Queen's Northern Ireland residence to become Royal Hillsborough

Welcome to ROYAL Hillsborough: Queen’s official Northern Ireland residence will become first town or village in country to get regal status

  • Hillsborough Village in Co Down will be named Royal Hillsborough later this year 
  • Village is home to Hillsborough Castle, the Queen’s Northern Ireland residence 
  • Locals have hailed the move with officials hoping that it will help boost tourism 

Hillsborough, home to the Queen’s official Northern Ireland residence, is to become the first town or village in the country to be given a Royal prefix.

The village in Co Down will be named Royal Hillsborough later this year after the government supported an application for the Royal prefix from Lisburn & Castlereagh City Council.

Locals have hailed the move with officials hoping it will help boost tourism to the area. 

Hillsborough is already a popular spot with royals fans with the Queen and other members of the royal family staying at Hillsborough Castle when visiting Northern Ireland. 

The granting of Letters Patent for the village comes in Northern Ireland’s centenary year.

The village of Hillsborough in Co Down, Northern Ireland is to be the first to be given the Royal prefix in the country

The village is home to the Queen’s Northern Ireland residence. Pictured are the Queen and Prince Philip when they were met by David Lindsay, Lord Lieutenant of County Down at Hillsborough Castle in 2014

Hillsborough is already a popular spot with royals fans with the Queen and other members of the royal family staying at Hillsborough Castle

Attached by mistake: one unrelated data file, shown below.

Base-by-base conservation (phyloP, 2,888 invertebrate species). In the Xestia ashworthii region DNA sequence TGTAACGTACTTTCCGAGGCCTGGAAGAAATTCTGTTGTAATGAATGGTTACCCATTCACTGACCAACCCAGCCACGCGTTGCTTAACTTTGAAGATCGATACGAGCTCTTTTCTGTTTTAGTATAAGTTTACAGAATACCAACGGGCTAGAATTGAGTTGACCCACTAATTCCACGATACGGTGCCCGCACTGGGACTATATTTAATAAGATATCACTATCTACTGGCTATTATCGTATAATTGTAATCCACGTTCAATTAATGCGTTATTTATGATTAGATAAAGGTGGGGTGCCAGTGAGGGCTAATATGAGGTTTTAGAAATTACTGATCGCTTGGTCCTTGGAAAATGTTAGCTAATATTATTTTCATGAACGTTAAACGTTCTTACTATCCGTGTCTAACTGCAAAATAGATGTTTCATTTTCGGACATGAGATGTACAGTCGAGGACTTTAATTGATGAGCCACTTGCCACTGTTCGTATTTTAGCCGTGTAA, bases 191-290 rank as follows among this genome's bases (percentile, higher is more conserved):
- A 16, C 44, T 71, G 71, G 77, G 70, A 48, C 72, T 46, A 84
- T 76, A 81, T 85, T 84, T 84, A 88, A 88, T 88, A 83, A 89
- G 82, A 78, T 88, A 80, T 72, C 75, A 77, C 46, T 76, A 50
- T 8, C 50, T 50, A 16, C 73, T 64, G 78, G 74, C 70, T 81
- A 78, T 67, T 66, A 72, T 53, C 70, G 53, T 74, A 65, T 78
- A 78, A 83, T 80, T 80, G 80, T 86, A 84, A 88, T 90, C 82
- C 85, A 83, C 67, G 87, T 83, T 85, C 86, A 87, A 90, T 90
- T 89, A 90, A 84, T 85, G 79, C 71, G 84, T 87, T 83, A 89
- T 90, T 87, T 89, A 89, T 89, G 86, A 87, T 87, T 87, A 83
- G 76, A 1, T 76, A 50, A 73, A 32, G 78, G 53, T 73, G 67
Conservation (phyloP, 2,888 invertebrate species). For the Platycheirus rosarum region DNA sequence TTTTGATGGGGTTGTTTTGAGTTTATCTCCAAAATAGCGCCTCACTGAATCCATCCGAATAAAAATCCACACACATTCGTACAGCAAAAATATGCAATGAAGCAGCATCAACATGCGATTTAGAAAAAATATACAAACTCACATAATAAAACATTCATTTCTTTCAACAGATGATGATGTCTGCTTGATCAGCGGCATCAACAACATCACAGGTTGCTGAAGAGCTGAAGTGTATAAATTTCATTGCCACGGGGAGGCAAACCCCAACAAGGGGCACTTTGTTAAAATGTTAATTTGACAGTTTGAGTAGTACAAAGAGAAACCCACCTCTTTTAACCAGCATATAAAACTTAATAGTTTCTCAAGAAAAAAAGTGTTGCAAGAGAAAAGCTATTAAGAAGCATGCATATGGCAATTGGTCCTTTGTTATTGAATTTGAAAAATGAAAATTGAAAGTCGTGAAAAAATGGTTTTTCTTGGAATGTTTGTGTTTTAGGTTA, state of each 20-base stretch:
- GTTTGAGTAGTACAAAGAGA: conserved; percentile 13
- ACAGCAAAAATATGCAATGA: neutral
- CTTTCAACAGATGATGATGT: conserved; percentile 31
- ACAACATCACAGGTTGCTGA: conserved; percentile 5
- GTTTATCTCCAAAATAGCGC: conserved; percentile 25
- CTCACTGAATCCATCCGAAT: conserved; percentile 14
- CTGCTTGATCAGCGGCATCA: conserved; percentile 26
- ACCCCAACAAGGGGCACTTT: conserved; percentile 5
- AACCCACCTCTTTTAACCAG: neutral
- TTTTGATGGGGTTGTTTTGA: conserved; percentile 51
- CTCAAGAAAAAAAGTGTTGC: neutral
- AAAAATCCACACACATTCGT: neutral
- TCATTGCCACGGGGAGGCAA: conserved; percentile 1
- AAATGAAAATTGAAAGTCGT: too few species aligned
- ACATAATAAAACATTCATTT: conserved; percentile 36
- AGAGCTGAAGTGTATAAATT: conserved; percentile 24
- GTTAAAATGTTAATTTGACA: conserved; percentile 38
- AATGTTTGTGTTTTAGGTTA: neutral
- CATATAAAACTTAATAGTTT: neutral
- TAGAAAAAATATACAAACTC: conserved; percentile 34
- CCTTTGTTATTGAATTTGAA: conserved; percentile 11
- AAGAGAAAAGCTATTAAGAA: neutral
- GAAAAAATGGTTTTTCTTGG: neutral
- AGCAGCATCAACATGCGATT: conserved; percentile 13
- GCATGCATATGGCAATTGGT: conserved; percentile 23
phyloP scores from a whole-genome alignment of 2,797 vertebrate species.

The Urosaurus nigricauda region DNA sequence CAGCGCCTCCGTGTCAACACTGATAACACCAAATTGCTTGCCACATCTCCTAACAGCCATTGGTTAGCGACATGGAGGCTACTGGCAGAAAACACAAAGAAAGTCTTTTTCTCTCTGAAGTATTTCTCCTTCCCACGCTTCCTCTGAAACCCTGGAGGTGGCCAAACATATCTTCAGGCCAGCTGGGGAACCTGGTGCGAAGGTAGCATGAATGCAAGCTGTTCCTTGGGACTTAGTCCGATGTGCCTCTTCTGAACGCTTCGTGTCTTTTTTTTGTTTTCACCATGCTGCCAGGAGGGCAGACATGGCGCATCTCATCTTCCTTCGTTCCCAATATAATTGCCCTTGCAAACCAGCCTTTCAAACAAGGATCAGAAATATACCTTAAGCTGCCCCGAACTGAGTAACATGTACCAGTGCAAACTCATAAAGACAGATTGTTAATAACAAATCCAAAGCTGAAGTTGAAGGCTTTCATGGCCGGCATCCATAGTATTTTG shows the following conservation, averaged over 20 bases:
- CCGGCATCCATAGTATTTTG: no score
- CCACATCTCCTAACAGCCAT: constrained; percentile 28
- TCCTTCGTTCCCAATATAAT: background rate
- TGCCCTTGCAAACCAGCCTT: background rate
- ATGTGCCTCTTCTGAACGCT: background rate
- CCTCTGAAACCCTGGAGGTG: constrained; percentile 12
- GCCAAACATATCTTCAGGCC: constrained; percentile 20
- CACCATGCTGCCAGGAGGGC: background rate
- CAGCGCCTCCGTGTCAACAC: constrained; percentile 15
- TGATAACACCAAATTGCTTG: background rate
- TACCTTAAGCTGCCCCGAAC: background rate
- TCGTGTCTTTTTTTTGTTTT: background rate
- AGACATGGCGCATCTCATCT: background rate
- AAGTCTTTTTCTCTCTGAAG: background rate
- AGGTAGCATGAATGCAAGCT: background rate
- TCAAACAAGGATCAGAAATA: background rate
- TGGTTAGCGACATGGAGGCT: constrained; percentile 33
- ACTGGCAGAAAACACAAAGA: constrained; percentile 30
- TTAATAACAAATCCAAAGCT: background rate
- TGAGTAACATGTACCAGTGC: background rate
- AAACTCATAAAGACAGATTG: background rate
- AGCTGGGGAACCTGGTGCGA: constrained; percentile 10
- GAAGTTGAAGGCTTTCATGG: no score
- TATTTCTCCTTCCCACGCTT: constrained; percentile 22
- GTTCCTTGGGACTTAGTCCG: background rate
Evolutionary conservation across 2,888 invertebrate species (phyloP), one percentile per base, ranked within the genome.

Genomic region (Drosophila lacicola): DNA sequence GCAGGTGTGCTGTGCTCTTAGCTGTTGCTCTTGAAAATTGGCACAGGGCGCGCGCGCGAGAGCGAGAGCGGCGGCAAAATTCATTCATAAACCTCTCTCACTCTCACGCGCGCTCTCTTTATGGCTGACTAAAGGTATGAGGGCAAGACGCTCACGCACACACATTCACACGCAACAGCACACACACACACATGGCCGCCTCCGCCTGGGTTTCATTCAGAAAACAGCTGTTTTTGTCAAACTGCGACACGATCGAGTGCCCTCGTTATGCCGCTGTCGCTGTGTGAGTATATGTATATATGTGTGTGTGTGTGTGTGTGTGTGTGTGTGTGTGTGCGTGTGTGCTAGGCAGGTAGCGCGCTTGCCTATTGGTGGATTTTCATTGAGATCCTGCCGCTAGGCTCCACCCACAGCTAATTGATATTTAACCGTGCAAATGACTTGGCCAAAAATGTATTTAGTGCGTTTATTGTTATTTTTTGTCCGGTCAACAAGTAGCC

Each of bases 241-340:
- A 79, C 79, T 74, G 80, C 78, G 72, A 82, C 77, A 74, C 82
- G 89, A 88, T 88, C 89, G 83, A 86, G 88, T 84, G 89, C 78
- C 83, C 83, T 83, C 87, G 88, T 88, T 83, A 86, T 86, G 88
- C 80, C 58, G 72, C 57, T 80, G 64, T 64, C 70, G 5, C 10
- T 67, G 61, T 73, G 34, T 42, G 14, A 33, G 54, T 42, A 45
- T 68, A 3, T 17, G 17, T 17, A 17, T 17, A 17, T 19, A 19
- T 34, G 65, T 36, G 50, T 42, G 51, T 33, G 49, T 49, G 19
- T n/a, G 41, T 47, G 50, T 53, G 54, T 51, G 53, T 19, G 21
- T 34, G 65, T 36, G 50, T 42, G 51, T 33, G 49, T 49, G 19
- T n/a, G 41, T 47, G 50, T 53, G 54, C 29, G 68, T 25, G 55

Hillsborough Castle has a long history and was built in the 18th century for the Hill family, Marquesses of Downshire.

The property, which is a Georgian country house rather than an actual castle, was sold to the British government in 1922. 

There are several trees planted by residents and visitors in the grounds of the castle, including one planted in October 1925 by the Duke of Abercorn, the first Governor of Northern Ireland. 

From 1924 until the post’s abolition in 1973, Hillsborough Castle served as the official residence of the Governor of Northern Ireland.

The castle was devastated by a fire in 1934, which left the centre of the house needing rebuilding and led to most of the structural improvements that can be seen today. 

The fire is thought to have been started on the roof by a careless guard who threw away a cigarette as he lowered the flag to mark the funeral of President Hindenburg of Germany, whose death led to the rise to power of Adolf Hitler.